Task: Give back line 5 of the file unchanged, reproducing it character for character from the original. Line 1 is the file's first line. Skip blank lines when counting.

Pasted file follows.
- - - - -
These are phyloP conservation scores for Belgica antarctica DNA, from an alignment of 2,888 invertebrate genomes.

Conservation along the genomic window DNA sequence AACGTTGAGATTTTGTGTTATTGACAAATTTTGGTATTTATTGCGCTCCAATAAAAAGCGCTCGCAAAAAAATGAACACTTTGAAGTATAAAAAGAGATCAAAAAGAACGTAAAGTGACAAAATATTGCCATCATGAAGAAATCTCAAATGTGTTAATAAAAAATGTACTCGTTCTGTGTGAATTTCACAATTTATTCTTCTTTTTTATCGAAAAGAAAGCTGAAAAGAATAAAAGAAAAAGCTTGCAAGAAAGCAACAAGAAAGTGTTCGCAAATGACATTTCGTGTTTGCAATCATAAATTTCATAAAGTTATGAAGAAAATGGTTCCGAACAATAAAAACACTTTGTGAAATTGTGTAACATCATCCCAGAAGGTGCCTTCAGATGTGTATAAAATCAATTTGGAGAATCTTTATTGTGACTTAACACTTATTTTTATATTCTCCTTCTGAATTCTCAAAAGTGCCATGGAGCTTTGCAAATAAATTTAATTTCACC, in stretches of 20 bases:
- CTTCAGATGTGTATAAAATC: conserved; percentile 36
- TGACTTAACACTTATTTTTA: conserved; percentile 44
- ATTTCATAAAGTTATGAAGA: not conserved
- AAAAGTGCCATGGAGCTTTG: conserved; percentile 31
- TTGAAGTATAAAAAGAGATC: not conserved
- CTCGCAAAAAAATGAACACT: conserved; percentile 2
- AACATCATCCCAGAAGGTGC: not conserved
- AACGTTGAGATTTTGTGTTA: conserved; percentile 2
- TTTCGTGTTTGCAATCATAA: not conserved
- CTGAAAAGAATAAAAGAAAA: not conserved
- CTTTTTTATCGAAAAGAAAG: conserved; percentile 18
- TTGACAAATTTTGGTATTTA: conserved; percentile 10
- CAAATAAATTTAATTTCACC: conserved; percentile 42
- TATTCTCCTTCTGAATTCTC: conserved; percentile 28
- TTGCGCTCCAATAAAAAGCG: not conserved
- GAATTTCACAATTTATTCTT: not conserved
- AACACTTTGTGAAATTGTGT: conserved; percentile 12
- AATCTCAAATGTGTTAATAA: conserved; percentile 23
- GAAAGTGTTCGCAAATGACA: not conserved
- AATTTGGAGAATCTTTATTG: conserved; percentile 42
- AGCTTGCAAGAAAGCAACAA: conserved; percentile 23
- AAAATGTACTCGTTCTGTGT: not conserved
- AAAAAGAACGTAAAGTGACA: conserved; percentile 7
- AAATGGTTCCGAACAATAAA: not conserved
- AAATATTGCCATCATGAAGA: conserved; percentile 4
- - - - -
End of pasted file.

- ATTTCATAAAGTTATGAAGA: not conserved